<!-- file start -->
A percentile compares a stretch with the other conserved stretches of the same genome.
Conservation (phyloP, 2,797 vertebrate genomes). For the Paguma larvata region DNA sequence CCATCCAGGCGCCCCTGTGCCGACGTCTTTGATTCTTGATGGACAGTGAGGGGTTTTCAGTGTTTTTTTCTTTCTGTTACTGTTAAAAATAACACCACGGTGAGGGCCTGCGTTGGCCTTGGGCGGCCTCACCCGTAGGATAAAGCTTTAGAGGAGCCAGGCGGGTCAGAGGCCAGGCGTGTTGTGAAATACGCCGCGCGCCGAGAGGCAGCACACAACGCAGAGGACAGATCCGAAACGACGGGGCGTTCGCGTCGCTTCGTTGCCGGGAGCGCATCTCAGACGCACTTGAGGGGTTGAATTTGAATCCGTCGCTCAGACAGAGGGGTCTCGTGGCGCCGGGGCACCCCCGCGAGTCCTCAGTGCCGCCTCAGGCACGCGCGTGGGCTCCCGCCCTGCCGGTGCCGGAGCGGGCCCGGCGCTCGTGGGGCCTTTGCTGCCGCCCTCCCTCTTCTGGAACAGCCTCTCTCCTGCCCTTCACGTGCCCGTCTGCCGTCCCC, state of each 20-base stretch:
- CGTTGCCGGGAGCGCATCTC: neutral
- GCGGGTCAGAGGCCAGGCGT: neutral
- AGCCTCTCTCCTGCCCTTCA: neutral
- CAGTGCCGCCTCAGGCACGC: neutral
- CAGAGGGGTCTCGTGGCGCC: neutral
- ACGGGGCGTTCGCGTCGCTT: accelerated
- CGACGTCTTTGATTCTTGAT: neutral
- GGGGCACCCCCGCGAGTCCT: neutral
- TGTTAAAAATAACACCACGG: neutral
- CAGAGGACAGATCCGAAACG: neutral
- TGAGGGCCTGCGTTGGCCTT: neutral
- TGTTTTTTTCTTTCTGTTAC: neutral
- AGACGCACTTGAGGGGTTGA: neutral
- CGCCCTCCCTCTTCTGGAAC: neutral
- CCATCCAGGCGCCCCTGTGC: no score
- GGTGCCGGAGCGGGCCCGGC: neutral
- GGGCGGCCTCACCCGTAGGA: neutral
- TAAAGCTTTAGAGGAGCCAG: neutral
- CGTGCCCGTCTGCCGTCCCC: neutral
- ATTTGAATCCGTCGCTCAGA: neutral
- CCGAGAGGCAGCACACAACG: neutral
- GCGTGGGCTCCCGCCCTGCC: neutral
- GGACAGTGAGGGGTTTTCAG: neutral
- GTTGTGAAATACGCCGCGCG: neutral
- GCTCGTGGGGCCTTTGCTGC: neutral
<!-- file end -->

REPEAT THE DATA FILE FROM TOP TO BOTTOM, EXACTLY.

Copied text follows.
A percentile compares a stretch with the other conserved stretches of the same genome.
Conservation (phyloP, 2,797 vertebrate genomes). For the Paguma larvata region DNA sequence CCATCCAGGCGCCCCTGTGCCGACGTCTTTGATTCTTGATGGACAGTGAGGGGTTTTCAGTGTTTTTTTCTTTCTGTTACTGTTAAAAATAACACCACGGTGAGGGCCTGCGTTGGCCTTGGGCGGCCTCACCCGTAGGATAAAGCTTTAGAGGAGCCAGGCGGGTCAGAGGCCAGGCGTGTTGTGAAATACGCCGCGCGCCGAGAGGCAGCACACAACGCAGAGGACAGATCCGAAACGACGGGGCGTTCGCGTCGCTTCGTTGCCGGGAGCGCATCTCAGACGCACTTGAGGGGTTGAATTTGAATCCGTCGCTCAGACAGAGGGGTCTCGTGGCGCCGGGGCACCCCCGCGAGTCCTCAGTGCCGCCTCAGGCACGCGCGTGGGCTCCCGCCCTGCCGGTGCCGGAGCGGGCCCGGCGCTCGTGGGGCCTTTGCTGCCGCCCTCCCTCTTCTGGAACAGCCTCTCTCCTGCCCTTCACGTGCCCGTCTGCCGTCCCC, state of each 20-base stretch:
- CGTTGCCGGGAGCGCATCTC: neutral
- GCGGGTCAGAGGCCAGGCGT: neutral
- AGCCTCTCTCCTGCCCTTCA: neutral
- CAGTGCCGCCTCAGGCACGC: neutral
- CAGAGGGGTCTCGTGGCGCC: neutral
- ACGGGGCGTTCGCGTCGCTT: accelerated
- CGACGTCTTTGATTCTTGAT: neutral
- GGGGCACCCCCGCGAGTCCT: neutral
- TGTTAAAAATAACACCACGG: neutral
- CAGAGGACAGATCCGAAACG: neutral
- TGAGGGCCTGCGTTGGCCTT: neutral
- TGTTTTTTTCTTTCTGTTAC: neutral
- AGACGCACTTGAGGGGTTGA: neutral
- CGCCCTCCCTCTTCTGGAAC: neutral
- CCATCCAGGCGCCCCTGTGC: no score
- GGTGCCGGAGCGGGCCCGGC: neutral
- GGGCGGCCTCACCCGTAGGA: neutral
- TAAAGCTTTAGAGGAGCCAG: neutral
- CGTGCCCGTCTGCCGTCCCC: neutral
- ATTTGAATCCGTCGCTCAGA: neutral
- CCGAGAGGCAGCACACAACG: neutral
- GCGTGGGCTCCCGCCCTGCC: neutral
- GGACAGTGAGGGGTTTTCAG: neutral
- GTTGTGAAATACGCCGCGCG: neutral
- GCTCGTGGGGCCTTTGCTGC: neutral